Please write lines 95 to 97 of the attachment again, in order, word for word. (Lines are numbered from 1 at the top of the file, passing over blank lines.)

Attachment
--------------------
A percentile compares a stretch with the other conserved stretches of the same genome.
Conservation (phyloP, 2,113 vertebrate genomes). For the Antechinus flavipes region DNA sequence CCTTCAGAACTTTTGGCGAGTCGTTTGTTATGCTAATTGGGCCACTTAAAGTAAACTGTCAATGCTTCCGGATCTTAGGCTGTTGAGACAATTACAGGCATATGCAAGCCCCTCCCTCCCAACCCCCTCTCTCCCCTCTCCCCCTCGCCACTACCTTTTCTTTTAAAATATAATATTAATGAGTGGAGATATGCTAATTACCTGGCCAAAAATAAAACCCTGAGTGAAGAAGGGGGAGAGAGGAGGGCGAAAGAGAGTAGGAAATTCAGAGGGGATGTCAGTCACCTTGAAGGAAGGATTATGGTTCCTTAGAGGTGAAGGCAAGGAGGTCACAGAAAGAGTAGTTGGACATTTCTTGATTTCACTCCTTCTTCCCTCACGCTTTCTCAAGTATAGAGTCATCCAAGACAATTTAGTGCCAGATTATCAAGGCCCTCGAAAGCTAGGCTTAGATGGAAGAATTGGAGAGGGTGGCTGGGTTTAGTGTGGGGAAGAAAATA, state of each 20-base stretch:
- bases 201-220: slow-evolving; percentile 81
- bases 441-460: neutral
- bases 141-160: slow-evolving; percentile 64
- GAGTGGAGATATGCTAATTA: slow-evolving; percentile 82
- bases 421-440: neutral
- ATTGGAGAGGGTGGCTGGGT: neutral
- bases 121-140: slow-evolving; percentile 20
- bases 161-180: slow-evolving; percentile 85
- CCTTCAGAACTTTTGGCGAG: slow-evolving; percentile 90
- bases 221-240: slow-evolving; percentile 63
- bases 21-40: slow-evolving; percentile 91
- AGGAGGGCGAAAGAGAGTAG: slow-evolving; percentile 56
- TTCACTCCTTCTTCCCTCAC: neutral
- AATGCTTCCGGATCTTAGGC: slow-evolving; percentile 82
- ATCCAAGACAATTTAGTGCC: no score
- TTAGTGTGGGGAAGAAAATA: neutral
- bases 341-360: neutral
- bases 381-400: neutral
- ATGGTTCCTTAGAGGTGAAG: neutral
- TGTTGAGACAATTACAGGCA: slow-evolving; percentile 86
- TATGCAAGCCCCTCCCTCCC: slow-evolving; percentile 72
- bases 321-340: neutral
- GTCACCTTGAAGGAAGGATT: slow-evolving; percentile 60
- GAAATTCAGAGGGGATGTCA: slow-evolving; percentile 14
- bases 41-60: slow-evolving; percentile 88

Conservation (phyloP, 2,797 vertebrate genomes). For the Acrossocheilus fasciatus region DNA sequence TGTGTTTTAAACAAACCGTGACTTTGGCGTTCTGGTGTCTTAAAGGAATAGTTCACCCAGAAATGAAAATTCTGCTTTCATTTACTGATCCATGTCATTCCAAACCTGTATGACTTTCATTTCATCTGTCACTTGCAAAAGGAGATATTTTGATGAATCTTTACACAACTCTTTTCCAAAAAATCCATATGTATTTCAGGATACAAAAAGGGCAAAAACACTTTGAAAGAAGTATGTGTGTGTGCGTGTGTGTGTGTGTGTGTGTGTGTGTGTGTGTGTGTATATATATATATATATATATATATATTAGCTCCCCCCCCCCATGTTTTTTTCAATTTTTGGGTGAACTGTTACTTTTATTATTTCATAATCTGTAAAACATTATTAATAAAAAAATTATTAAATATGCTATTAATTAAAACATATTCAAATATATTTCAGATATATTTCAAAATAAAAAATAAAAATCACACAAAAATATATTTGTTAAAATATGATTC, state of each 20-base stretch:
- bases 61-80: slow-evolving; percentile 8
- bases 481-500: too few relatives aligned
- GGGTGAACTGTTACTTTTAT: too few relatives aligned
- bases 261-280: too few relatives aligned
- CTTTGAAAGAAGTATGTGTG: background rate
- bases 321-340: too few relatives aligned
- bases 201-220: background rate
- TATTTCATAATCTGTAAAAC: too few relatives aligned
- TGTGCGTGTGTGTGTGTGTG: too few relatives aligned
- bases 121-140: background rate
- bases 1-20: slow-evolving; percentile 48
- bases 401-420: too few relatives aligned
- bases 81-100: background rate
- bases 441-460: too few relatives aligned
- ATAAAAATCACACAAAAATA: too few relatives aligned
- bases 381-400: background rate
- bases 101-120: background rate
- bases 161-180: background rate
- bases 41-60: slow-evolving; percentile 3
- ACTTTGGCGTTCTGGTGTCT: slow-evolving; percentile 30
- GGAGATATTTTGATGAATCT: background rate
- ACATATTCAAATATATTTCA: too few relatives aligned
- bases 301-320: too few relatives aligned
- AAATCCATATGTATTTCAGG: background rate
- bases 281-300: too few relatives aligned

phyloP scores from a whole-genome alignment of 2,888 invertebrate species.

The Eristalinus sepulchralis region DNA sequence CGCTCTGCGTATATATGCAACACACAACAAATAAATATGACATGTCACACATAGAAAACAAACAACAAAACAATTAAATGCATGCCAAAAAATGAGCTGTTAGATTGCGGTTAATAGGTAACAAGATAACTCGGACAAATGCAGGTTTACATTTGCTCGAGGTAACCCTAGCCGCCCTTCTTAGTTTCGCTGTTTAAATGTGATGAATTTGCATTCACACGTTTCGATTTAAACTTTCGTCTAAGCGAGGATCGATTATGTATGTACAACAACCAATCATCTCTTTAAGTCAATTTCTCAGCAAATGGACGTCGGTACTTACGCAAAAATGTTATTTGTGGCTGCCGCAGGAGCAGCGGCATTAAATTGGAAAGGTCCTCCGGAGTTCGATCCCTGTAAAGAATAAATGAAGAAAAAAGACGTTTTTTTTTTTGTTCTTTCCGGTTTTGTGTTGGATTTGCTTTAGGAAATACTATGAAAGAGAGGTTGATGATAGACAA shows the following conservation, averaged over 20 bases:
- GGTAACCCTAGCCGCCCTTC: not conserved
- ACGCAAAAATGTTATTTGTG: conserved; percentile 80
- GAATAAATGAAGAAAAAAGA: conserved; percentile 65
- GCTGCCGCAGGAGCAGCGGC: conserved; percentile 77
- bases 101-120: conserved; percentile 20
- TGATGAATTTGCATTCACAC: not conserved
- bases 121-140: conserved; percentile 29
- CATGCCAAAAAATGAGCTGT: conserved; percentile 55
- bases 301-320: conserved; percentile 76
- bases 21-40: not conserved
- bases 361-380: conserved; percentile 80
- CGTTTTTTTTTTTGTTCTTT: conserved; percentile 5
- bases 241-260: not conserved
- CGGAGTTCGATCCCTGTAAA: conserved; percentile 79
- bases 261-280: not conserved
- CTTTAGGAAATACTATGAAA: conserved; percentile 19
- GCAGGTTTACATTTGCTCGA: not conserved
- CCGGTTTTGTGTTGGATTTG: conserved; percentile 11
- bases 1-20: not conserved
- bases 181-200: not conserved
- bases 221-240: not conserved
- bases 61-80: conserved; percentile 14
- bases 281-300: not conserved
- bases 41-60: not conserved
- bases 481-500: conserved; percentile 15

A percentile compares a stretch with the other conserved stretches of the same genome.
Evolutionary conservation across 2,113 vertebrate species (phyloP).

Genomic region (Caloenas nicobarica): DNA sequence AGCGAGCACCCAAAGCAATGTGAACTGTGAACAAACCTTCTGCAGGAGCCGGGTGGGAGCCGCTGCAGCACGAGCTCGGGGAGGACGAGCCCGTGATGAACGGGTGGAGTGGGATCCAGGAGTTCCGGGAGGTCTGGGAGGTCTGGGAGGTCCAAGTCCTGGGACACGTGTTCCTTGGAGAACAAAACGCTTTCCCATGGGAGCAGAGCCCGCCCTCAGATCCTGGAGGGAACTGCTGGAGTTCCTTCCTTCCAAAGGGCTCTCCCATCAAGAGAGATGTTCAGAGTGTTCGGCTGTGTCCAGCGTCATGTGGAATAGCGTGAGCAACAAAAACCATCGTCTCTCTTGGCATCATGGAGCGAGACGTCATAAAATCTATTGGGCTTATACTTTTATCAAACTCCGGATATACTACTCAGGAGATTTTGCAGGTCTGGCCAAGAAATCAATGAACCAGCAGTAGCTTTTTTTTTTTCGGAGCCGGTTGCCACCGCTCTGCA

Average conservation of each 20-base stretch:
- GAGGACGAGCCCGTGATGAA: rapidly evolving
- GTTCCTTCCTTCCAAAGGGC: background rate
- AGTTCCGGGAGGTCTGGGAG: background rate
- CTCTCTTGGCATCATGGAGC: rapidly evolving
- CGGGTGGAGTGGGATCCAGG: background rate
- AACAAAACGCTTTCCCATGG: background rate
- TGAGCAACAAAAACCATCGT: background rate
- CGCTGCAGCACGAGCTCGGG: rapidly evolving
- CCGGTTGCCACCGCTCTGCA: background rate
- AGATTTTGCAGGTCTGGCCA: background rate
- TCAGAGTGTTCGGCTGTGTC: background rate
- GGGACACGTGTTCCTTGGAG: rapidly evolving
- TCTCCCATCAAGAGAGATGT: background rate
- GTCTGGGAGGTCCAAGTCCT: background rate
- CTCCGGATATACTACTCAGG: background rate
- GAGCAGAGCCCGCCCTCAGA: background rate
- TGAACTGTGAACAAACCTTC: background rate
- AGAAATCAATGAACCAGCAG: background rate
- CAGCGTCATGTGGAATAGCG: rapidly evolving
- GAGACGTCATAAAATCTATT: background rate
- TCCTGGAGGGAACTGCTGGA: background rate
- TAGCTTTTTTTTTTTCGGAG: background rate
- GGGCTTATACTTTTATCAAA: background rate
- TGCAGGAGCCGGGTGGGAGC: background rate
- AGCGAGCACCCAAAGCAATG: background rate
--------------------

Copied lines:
- TCAGAGTGTTCGGCTGTGTC: background rate
- GGGACACGTGTTCCTTGGAG: rapidly evolving
- TCTCCCATCAAGAGAGATGT: background rate